Drug deaths in England and Wales up again

England and Wales have yet again recorded their highest ever number of drug-related deaths, according to the latest figures from the Office for National Statistics (ONS).

There were 4,561 deaths related to drug poisoning registered in 2020, a 3.6 per cent increase on 2019’s figure of 4,393 (DDN, November 2020, page 4). Last week also saw Scotland once again record its highest ever figure at 1,339. 


Drug Related Deaths by age 2021Two thirds of the poisoning deaths were related to drug misuse, with the highest rate in the 45-49 age range. As in previous years, the North East had the highest rate of deaths, and men accounted for more than two thirds of overall deaths. While just under half of fatalities involved an opiate, the number of deaths involving cocaine was up by almost 10 per cent to 777 – more than five times the figure from a decade ago. The rate of drug poisoning deaths in England and Wales has now increased every year since 2012. 

Deaths involving benzodiazepines were up by more than 19 per cent to 476, while deaths involving pregabalin rose by more than 40 per cent to 344 and gabapentin by 32 per cent to 118. The vast majority of deaths mentioning these substances, however, involved other drugs – primarily opiates. While Wales recorded its lowest rate of drug misuse deaths since 2014, ONS states that death registration delays as a result of COVID-19 ‘could be affecting’ the latest figures.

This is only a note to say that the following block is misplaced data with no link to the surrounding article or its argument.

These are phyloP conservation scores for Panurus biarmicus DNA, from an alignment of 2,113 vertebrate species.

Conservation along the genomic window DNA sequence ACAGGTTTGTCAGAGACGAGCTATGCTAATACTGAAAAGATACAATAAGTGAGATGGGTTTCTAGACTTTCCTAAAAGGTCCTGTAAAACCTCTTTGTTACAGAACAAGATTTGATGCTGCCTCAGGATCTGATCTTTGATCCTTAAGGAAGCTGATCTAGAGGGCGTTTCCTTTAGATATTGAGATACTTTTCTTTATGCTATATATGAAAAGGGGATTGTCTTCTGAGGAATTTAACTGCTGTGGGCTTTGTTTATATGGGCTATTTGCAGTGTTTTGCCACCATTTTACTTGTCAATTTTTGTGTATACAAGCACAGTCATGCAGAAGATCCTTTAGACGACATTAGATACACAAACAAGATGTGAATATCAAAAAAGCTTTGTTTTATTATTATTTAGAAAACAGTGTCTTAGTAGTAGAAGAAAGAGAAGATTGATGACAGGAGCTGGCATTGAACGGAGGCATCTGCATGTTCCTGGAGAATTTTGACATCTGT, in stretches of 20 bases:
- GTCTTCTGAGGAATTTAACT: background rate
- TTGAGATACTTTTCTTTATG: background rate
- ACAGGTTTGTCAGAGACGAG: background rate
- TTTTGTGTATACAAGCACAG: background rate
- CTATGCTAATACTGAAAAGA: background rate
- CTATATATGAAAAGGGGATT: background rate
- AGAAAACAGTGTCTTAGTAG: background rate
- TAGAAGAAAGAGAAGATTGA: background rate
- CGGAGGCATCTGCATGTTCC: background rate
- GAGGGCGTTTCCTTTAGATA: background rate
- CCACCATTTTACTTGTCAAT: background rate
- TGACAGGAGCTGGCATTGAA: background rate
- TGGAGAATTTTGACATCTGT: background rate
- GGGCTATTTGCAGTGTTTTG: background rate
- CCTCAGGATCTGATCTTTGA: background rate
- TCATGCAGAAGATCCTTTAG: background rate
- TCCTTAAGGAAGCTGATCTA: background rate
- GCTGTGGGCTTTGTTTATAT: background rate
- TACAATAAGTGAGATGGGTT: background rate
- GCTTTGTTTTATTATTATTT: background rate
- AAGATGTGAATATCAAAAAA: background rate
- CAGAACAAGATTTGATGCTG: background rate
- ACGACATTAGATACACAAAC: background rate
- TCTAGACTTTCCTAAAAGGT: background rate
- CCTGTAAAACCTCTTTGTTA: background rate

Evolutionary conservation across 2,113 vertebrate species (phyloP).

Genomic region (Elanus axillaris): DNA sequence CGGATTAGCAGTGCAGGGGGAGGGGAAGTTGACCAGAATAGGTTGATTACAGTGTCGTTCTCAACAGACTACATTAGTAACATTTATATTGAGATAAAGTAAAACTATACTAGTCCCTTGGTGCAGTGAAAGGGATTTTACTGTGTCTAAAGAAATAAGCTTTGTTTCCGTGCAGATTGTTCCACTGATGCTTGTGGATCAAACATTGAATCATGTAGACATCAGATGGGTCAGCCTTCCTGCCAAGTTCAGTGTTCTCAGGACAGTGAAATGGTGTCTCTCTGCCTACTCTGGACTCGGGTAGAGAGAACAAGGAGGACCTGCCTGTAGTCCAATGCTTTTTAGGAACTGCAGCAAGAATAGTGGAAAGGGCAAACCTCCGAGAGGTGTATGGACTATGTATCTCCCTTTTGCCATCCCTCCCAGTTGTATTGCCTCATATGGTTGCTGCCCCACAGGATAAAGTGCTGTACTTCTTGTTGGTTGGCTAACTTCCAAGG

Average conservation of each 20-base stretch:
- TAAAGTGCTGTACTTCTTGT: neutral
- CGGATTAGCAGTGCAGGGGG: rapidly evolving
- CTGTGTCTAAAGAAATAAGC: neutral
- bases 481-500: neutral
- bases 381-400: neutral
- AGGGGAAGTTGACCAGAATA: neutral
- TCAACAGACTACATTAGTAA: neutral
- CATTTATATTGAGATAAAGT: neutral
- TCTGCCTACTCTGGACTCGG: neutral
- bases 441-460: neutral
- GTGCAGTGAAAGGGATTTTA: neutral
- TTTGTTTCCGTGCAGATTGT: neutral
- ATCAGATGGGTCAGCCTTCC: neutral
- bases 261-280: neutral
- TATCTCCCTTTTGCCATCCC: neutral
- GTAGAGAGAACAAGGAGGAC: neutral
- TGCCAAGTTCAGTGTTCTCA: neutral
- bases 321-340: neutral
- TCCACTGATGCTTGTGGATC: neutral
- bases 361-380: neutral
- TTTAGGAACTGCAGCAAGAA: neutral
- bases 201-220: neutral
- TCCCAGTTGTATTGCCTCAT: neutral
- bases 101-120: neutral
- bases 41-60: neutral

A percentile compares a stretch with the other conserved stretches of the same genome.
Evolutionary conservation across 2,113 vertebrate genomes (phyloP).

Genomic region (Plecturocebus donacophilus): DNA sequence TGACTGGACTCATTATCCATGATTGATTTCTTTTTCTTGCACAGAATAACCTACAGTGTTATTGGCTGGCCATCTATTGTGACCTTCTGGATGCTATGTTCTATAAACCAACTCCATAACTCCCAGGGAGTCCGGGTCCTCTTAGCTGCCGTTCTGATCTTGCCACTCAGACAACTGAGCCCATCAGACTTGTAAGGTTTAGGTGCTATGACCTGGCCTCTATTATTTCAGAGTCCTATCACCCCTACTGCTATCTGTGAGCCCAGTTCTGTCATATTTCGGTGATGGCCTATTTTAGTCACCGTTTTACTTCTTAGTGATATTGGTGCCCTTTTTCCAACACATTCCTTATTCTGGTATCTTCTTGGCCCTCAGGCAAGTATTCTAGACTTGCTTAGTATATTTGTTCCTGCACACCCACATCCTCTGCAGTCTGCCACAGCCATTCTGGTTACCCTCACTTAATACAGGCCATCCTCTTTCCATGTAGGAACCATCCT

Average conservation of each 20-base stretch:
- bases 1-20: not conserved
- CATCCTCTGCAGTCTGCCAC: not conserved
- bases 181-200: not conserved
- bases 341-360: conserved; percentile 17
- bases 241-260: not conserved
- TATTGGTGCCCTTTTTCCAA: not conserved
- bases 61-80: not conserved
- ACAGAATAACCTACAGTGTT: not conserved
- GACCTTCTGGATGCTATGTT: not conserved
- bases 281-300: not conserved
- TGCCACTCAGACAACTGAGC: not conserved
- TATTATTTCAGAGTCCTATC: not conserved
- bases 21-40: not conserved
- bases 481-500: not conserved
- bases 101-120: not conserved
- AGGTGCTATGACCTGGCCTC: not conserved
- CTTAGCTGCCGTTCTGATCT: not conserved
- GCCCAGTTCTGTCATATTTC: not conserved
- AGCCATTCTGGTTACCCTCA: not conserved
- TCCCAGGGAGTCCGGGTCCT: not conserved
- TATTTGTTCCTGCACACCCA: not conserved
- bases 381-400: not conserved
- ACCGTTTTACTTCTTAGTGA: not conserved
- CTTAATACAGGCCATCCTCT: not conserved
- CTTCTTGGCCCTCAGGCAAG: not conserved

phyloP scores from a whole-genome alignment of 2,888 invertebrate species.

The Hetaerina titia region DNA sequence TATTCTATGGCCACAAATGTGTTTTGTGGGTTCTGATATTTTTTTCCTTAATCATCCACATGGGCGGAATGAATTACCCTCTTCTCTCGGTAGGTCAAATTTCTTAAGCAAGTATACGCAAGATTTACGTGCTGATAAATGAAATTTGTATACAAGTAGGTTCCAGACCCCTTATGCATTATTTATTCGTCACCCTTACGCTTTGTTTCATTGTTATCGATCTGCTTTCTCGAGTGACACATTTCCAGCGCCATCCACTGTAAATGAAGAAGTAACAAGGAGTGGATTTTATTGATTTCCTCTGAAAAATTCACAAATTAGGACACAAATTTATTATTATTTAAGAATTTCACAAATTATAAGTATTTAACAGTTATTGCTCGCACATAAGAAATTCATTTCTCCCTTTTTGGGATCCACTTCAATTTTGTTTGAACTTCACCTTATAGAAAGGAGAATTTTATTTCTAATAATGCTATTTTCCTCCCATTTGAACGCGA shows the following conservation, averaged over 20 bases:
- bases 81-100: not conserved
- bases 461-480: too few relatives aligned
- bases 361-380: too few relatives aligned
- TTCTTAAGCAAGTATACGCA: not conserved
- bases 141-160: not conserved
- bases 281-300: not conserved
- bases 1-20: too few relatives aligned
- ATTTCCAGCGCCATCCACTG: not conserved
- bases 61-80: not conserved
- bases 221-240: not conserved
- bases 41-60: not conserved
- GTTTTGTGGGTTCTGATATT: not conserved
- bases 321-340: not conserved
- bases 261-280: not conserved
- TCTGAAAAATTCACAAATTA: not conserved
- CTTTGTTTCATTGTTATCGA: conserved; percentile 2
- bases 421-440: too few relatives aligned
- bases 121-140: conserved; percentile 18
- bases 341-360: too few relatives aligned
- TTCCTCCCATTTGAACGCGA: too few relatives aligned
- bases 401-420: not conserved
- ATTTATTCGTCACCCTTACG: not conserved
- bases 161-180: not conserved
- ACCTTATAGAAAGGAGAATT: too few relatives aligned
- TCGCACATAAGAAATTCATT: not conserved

‘Drug-related deaths have been on an upward trend for the past decade,’ says ONS. ‘The reasons behind this are complex and differ by drug type. The overall trend is driven primarily by deaths involving opiates, but also by an increase in deaths involving other substances like cocaine. Across Europe, rates of deaths involving heroin or morphine have been increasing, while the number of new heroin and morphine users has fallen. This indicates higher rates of death among existing long-term drug users.’ Recent trends in taking drugs like gabapentinoids or benzodiazepines alongside heroin or morphine may also increase the risk of overdose, it adds. 

‘Such an increase in the number of drug-related deaths demonstrates the need for us to take action now,’ said Change Grow Live chief executive Mark Moody. ‘Drug-related deaths are preventable, not inevitable, and now is the time for change. The recommendations made to government in the Dame Carol Black review offer a once-in-a-generation opportunity to change things for the better, but only if they are implemented in their entirety.’ No single organisation had the solution, and any national drug strategy ‘must be led by the voices of the people who are most affected’, he stated.